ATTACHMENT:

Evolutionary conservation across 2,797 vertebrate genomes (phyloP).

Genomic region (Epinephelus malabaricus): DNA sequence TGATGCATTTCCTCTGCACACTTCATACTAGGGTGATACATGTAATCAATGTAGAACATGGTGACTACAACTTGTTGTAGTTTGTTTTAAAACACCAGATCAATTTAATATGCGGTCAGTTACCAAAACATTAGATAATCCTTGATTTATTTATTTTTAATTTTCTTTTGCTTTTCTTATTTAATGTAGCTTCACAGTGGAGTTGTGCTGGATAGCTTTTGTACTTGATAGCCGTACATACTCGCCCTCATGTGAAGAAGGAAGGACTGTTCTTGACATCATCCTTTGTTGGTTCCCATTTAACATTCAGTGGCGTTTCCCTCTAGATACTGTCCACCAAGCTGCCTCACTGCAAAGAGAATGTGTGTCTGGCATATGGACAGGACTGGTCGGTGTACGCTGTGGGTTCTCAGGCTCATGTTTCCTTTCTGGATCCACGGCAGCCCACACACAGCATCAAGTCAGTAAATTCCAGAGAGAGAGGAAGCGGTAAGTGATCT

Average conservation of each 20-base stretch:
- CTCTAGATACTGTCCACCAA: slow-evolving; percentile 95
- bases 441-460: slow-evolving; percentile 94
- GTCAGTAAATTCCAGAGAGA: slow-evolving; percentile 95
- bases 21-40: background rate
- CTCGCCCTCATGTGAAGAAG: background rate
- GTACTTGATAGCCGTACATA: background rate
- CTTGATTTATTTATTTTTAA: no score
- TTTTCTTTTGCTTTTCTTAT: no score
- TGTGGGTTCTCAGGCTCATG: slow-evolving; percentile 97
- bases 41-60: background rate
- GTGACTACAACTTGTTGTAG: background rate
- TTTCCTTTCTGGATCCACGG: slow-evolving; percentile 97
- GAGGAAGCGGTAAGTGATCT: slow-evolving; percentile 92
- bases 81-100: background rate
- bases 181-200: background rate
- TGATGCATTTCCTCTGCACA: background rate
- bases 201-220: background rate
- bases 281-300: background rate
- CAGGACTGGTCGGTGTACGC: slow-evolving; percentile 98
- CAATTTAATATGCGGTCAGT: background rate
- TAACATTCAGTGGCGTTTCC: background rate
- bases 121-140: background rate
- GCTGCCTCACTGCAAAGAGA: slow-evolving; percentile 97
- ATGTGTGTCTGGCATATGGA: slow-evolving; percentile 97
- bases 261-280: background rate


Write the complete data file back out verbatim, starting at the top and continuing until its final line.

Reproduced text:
Evolutionary conservation across 2,797 vertebrate genomes (phyloP).

Genomic region (Epinephelus malabaricus): DNA sequence TGATGCATTTCCTCTGCACACTTCATACTAGGGTGATACATGTAATCAATGTAGAACATGGTGACTACAACTTGTTGTAGTTTGTTTTAAAACACCAGATCAATTTAATATGCGGTCAGTTACCAAAACATTAGATAATCCTTGATTTATTTATTTTTAATTTTCTTTTGCTTTTCTTATTTAATGTAGCTTCACAGTGGAGTTGTGCTGGATAGCTTTTGTACTTGATAGCCGTACATACTCGCCCTCATGTGAAGAAGGAAGGACTGTTCTTGACATCATCCTTTGTTGGTTCCCATTTAACATTCAGTGGCGTTTCCCTCTAGATACTGTCCACCAAGCTGCCTCACTGCAAAGAGAATGTGTGTCTGGCATATGGACAGGACTGGTCGGTGTACGCTGTGGGTTCTCAGGCTCATGTTTCCTTTCTGGATCCACGGCAGCCCACACACAGCATCAAGTCAGTAAATTCCAGAGAGAGAGGAAGCGGTAAGTGATCT

Average conservation of each 20-base stretch:
- CTCTAGATACTGTCCACCAA: slow-evolving; percentile 95
- bases 441-460: slow-evolving; percentile 94
- GTCAGTAAATTCCAGAGAGA: slow-evolving; percentile 95
- bases 21-40: background rate
- CTCGCCCTCATGTGAAGAAG: background rate
- GTACTTGATAGCCGTACATA: background rate
- CTTGATTTATTTATTTTTAA: no score
- TTTTCTTTTGCTTTTCTTAT: no score
- TGTGGGTTCTCAGGCTCATG: slow-evolving; percentile 97
- bases 41-60: background rate
- GTGACTACAACTTGTTGTAG: background rate
- TTTCCTTTCTGGATCCACGG: slow-evolving; percentile 97
- GAGGAAGCGGTAAGTGATCT: slow-evolving; percentile 92
- bases 81-100: background rate
- bases 181-200: background rate
- TGATGCATTTCCTCTGCACA: background rate
- bases 201-220: background rate
- bases 281-300: background rate
- CAGGACTGGTCGGTGTACGC: slow-evolving; percentile 98
- CAATTTAATATGCGGTCAGT: background rate
- TAACATTCAGTGGCGTTTCC: background rate
- bases 121-140: background rate
- GCTGCCTCACTGCAAAGAGA: slow-evolving; percentile 97
- ATGTGTGTCTGGCATATGGA: slow-evolving; percentile 97
- bases 261-280: background rate